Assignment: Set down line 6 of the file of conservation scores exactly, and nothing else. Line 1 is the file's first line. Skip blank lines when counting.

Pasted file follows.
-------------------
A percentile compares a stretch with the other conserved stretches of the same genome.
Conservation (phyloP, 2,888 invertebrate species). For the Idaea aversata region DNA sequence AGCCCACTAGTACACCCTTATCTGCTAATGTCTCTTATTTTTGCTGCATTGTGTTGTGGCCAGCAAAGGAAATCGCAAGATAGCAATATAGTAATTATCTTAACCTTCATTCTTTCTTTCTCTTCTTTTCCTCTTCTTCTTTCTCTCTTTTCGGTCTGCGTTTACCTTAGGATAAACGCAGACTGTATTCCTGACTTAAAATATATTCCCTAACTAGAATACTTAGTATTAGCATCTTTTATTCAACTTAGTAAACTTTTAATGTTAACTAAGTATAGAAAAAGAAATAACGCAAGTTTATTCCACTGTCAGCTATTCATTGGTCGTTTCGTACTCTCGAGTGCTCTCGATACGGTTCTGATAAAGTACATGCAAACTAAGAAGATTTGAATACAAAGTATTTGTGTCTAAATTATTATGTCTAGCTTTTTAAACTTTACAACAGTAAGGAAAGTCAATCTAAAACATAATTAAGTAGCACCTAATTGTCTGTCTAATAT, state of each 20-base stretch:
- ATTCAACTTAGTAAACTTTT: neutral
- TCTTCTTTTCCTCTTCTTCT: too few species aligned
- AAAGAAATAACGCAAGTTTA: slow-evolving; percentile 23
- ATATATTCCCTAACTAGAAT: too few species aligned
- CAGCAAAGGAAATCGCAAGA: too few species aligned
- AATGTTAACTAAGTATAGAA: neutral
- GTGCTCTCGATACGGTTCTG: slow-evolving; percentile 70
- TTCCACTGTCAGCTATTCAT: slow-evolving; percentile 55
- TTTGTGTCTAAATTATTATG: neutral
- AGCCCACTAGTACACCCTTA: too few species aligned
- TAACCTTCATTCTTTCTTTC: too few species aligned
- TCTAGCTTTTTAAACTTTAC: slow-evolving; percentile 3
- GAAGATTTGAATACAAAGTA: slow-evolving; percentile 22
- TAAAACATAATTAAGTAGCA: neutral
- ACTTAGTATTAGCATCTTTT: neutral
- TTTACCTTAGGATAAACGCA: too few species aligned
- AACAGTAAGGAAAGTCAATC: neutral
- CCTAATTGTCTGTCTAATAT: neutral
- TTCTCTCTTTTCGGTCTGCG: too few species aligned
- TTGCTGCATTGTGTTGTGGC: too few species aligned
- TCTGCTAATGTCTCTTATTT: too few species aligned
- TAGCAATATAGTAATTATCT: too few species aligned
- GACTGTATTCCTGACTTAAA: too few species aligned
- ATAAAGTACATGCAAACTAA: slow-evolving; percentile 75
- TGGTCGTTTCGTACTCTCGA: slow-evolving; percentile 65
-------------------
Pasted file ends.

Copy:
- ATATATTCCCTAACTAGAAT: too few species aligned